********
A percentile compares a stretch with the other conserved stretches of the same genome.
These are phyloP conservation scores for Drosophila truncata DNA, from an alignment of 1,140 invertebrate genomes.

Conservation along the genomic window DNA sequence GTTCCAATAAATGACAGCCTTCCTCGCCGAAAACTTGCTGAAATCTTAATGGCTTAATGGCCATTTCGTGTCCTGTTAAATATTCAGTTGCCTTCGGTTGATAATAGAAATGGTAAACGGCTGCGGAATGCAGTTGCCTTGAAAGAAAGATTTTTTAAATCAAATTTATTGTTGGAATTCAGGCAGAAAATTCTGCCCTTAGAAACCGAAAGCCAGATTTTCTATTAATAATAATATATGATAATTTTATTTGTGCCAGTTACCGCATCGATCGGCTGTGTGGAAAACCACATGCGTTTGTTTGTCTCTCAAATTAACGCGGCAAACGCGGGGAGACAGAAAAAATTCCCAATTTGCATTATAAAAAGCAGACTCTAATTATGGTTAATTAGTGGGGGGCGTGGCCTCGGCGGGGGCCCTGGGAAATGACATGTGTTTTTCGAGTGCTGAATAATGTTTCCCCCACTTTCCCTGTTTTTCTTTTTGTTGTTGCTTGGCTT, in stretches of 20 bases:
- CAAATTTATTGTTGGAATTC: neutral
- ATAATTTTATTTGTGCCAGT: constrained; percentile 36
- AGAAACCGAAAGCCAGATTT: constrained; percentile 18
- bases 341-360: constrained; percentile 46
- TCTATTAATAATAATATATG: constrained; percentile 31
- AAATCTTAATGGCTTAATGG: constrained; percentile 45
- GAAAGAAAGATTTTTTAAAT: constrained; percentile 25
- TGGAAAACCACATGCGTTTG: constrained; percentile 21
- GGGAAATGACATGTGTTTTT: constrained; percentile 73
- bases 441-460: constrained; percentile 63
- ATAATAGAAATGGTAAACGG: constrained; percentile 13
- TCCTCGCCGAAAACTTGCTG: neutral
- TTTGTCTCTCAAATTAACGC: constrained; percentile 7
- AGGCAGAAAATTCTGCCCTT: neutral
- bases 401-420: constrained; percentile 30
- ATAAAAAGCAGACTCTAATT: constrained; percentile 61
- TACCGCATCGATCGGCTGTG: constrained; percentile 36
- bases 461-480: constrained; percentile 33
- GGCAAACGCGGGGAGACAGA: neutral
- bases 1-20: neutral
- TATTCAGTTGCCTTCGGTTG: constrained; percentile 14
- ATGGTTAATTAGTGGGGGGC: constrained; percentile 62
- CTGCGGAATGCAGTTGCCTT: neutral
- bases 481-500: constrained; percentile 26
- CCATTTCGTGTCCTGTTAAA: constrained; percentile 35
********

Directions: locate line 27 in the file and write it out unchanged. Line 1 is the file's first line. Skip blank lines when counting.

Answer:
- bases 481-500: constrained; percentile 26